After Franco died in 1975, the fight for Catalan independence started again. In 2006, the Spanish government granted Catalonia ‘nation’ status and taxation power. However, Spain's constitutional court struck down that ruling in 2010, arguing that “while Catalans were a nationality, Catalonia was not a nation”. Like Scotland, Catalonia has its own parliament and some devolved powers (I note that bullfighting was declared illegal there in 2010).

Language is often a unifying force, and Catalan is the mother tongue of around 9.5 million people. It’s actually the 14th most spoken language in the EU. Catalonia makes up about 16% of Spain's population and accounts for about 20% of the national economy. In an argument reminiscent of the Brexiters’ complaint that the UK is a net contributor to the EU, many Catalans argue that their region has a tax deficit with respect to the Spanish state of around 8% of its GDP. In 2010 that amounted to €16,000,000,000 of Catalan taxes that were paid to Madrid and not reinvested in Catalonia.

A survey in July this year suggested that 49.4% of Catalans were against independence and only 41.1% were in favour. Had the Madrid government acted more diplomatically, the demand for Catalan independence might have been defused peacefully and democratically. Yes, holding a referendum (and yes, I’ve said that I don’t really approve of such things) is risky, as David Cameron can tell you, but that July survey suggests that one held in Catalonia without opposition from Madrid might have had a similar outcome to the Scottish independence referendum in 2014. However, does a referendum ever solve anything? Despite what Alex Salmond called “a once in a generation” chance for independence, demands for autonomy for Scotland have not gone away. Of course there are special circumstances: the Scots were told in 2014 that if they wanted to stay in the EU they had to vote to stay in the UK. But aren’t there always “special circumstances”?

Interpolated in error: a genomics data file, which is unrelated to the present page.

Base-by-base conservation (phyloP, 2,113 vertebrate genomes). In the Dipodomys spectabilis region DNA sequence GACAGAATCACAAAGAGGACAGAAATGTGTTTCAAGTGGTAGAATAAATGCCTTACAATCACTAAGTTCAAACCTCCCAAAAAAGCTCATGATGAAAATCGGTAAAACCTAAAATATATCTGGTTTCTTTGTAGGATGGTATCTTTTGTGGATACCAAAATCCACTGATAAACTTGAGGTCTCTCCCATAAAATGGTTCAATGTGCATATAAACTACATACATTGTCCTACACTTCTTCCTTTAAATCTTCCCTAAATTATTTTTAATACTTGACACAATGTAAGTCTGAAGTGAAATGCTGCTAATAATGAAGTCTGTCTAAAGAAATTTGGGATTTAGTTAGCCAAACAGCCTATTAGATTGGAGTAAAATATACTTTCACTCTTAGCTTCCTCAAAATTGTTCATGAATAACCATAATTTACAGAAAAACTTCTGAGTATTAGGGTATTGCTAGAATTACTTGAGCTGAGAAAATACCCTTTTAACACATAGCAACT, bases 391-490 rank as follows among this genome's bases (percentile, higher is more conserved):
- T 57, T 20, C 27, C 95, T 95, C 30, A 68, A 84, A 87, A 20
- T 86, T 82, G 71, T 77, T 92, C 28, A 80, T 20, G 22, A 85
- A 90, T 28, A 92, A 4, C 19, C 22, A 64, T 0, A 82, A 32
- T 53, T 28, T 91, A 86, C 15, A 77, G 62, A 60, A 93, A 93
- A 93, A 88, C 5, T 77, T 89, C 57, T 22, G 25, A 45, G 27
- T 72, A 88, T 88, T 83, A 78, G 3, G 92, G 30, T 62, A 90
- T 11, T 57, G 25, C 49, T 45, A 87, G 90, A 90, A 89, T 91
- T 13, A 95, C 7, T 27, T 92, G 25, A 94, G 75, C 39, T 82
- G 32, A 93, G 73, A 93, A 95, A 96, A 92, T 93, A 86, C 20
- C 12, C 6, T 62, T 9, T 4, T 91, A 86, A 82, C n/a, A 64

If I lived in Scotland, I’d be tempted to support independence in order to be shot of the yoke of Tory rule from Westminster once and for all. If I lived in Catalonia, the recent violence perpetrated by agents of the Madrid government - with its echoes of Franco and his fascist tactics - would incline me to vote for independence. So is this inconsistent with my support for the EU and the ideal of a United States of Europe? I hope not. I don’t see any problem with having more sovereign nation states – Scotland, Catalonia, maybe Wales if the demand is ever there – but still inside the big tent of the European Union, where far smaller nations prosper (Luxembourg being the most obvious example).

Despite what Brexiters will tell you, few things are simple and, as H.L. Mencken reminded us, simple solutions are almost invariably wrong.
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Re: Is it consistent to oppose Brexit but support independence for Scotland and Catalonia?

Post by oftenwrong on Fri Oct 13, 2017 5:52 pm

Not all residents of Catalonia are catalan. As in London, many people have been attracted from elsewhere in Spain by higher wages and better standard of living.

Economic immigrants are not interested in local autonomy.
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Re: Is it consistent to oppose Brexit but support independence for Scotland and Catalonia?

Post by Ivan on Sat Oct 21, 2017 6:25 pm

Until now, Goldman Sachs has run much of its European business from London, but it's been saying for a while that it will need to move its operations to the EU if Britain leaves the single market without a replacement trade deal in place. It has now leased eight floors of a new Frankfurt tower block which could soon accommodate 1,000 staff. At present Goldman Sachs employs 6,000 people in London and only 200 in Frankfurt, but it looks as if that’s all about to change.